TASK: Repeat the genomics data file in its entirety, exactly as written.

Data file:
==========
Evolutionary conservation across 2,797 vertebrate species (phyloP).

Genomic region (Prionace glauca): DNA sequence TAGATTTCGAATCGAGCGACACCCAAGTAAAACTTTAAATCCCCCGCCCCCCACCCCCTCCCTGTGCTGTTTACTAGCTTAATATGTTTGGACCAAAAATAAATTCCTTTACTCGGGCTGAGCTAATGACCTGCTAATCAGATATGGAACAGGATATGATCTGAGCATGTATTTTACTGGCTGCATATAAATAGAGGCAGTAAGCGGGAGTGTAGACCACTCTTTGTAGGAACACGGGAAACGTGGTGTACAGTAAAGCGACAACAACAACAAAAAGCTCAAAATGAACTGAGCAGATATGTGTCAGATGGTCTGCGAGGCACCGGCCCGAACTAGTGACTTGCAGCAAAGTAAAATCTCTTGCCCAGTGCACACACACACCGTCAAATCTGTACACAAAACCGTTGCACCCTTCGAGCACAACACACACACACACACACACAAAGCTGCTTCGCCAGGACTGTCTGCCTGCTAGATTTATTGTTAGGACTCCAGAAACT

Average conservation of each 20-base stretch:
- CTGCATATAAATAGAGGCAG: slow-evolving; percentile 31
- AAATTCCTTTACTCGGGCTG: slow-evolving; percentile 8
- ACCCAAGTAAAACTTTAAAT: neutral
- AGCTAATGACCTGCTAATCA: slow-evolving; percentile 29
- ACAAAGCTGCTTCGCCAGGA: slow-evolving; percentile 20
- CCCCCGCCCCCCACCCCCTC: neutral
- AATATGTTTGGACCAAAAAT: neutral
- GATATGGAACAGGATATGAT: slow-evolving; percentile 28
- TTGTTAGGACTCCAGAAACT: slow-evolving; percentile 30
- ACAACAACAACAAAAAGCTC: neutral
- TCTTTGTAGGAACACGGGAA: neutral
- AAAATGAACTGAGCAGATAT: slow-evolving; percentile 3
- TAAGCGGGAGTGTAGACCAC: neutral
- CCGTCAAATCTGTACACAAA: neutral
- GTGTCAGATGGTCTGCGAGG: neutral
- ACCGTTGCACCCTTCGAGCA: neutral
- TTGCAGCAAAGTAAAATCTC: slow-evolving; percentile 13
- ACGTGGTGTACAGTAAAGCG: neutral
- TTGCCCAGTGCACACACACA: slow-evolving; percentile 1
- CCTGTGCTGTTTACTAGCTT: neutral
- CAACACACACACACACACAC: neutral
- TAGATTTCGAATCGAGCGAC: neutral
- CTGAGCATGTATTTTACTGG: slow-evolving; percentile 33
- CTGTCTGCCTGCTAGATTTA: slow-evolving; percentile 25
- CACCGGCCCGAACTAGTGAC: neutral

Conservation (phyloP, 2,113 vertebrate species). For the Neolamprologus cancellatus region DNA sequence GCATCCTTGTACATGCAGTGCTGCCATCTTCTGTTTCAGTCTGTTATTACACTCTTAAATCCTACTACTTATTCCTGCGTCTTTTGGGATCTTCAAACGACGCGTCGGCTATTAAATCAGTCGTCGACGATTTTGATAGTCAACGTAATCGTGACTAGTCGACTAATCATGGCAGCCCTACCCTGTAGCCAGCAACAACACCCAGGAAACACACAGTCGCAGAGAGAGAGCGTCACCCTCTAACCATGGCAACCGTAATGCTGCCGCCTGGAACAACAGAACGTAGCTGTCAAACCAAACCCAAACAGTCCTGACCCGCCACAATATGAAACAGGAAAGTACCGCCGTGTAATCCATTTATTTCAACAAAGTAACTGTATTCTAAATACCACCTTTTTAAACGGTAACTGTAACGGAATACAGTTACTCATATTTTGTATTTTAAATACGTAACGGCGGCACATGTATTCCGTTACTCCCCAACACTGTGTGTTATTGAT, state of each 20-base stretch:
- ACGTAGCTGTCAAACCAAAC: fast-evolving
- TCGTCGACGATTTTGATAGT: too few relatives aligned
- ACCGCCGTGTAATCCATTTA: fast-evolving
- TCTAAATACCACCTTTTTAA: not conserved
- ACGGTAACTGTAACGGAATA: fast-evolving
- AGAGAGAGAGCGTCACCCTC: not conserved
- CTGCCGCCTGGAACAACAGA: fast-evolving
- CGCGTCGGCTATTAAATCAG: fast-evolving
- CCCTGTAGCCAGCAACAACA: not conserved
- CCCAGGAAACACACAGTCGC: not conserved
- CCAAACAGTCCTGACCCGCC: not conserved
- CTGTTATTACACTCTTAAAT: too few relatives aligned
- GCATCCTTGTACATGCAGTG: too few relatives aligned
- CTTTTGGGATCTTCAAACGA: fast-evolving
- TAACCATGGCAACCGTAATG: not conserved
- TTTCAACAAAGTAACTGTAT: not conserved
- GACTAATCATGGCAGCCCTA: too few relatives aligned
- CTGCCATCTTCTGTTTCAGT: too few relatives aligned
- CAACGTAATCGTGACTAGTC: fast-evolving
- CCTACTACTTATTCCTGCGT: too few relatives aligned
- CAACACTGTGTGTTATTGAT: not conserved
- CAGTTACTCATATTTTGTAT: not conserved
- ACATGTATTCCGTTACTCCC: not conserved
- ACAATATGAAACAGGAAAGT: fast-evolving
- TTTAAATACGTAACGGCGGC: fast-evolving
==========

Evolutionary conservation across 2,797 vertebrate species (phyloP).

Genomic region (Prionace glauca): DNA sequence TAGATTTCGAATCGAGCGACACCCAAGTAAAACTTTAAATCCCCCGCCCCCCACCCCCTCCCTGTGCTGTTTACTAGCTTAATATGTTTGGACCAAAAATAAATTCCTTTACTCGGGCTGAGCTAATGACCTGCTAATCAGATATGGAACAGGATATGATCTGAGCATGTATTTTACTGGCTGCATATAAATAGAGGCAGTAAGCGGGAGTGTAGACCACTCTTTGTAGGAACACGGGAAACGTGGTGTACAGTAAAGCGACAACAACAACAAAAAGCTCAAAATGAACTGAGCAGATATGTGTCAGATGGTCTGCGAGGCACCGGCCCGAACTAGTGACTTGCAGCAAAGTAAAATCTCTTGCCCAGTGCACACACACACCGTCAAATCTGTACACAAAACCGTTGCACCCTTCGAGCACAACACACACACACACACACACAAAGCTGCTTCGCCAGGACTGTCTGCCTGCTAGATTTATTGTTAGGACTCCAGAAACT

Average conservation of each 20-base stretch:
- CTGCATATAAATAGAGGCAG: slow-evolving; percentile 31
- AAATTCCTTTACTCGGGCTG: slow-evolving; percentile 8
- ACCCAAGTAAAACTTTAAAT: neutral
- AGCTAATGACCTGCTAATCA: slow-evolving; percentile 29
- ACAAAGCTGCTTCGCCAGGA: slow-evolving; percentile 20
- CCCCCGCCCCCCACCCCCTC: neutral
- AATATGTTTGGACCAAAAAT: neutral
- GATATGGAACAGGATATGAT: slow-evolving; percentile 28
- TTGTTAGGACTCCAGAAACT: slow-evolving; percentile 30
- ACAACAACAACAAAAAGCTC: neutral
- TCTTTGTAGGAACACGGGAA: neutral
- AAAATGAACTGAGCAGATAT: slow-evolving; percentile 3
- TAAGCGGGAGTGTAGACCAC: neutral
- CCGTCAAATCTGTACACAAA: neutral
- GTGTCAGATGGTCTGCGAGG: neutral
- ACCGTTGCACCCTTCGAGCA: neutral
- TTGCAGCAAAGTAAAATCTC: slow-evolving; percentile 13
- ACGTGGTGTACAGTAAAGCG: neutral
- TTGCCCAGTGCACACACACA: slow-evolving; percentile 1
- CCTGTGCTGTTTACTAGCTT: neutral
- CAACACACACACACACACAC: neutral
- TAGATTTCGAATCGAGCGAC: neutral
- CTGAGCATGTATTTTACTGG: slow-evolving; percentile 33
- CTGTCTGCCTGCTAGATTTA: slow-evolving; percentile 25
- CACCGGCCCGAACTAGTGAC: neutral

Conservation (phyloP, 2,113 vertebrate species). For the Neolamprologus cancellatus region DNA sequence GCATCCTTGTACATGCAGTGCTGCCATCTTCTGTTTCAGTCTGTTATTACACTCTTAAATCCTACTACTTATTCCTGCGTCTTTTGGGATCTTCAAACGACGCGTCGGCTATTAAATCAGTCGTCGACGATTTTGATAGTCAACGTAATCGTGACTAGTCGACTAATCATGGCAGCCCTACCCTGTAGCCAGCAACAACACCCAGGAAACACACAGTCGCAGAGAGAGAGCGTCACCCTCTAACCATGGCAACCGTAATGCTGCCGCCTGGAACAACAGAACGTAGCTGTCAAACCAAACCCAAACAGTCCTGACCCGCCACAATATGAAACAGGAAAGTACCGCCGTGTAATCCATTTATTTCAACAAAGTAACTGTATTCTAAATACCACCTTTTTAAACGGTAACTGTAACGGAATACAGTTACTCATATTTTGTATTTTAAATACGTAACGGCGGCACATGTATTCCGTTACTCCCCAACACTGTGTGTTATTGAT, state of each 20-base stretch:
- ACGTAGCTGTCAAACCAAAC: fast-evolving
- TCGTCGACGATTTTGATAGT: too few relatives aligned
- ACCGCCGTGTAATCCATTTA: fast-evolving
- TCTAAATACCACCTTTTTAA: not conserved
- ACGGTAACTGTAACGGAATA: fast-evolving
- AGAGAGAGAGCGTCACCCTC: not conserved
- CTGCCGCCTGGAACAACAGA: fast-evolving
- CGCGTCGGCTATTAAATCAG: fast-evolving
- CCCTGTAGCCAGCAACAACA: not conserved
- CCCAGGAAACACACAGTCGC: not conserved
- CCAAACAGTCCTGACCCGCC: not conserved
- CTGTTATTACACTCTTAAAT: too few relatives aligned
- GCATCCTTGTACATGCAGTG: too few relatives aligned
- CTTTTGGGATCTTCAAACGA: fast-evolving
- TAACCATGGCAACCGTAATG: not conserved
- TTTCAACAAAGTAACTGTAT: not conserved
- GACTAATCATGGCAGCCCTA: too few relatives aligned
- CTGCCATCTTCTGTTTCAGT: too few relatives aligned
- CAACGTAATCGTGACTAGTC: fast-evolving
- CCTACTACTTATTCCTGCGT: too few relatives aligned
- CAACACTGTGTGTTATTGAT: not conserved
- CAGTTACTCATATTTTGTAT: not conserved
- ACATGTATTCCGTTACTCCC: not conserved
- ACAATATGAAACAGGAAAGT: fast-evolving
- TTTAAATACGTAACGGCGGC: fast-evolving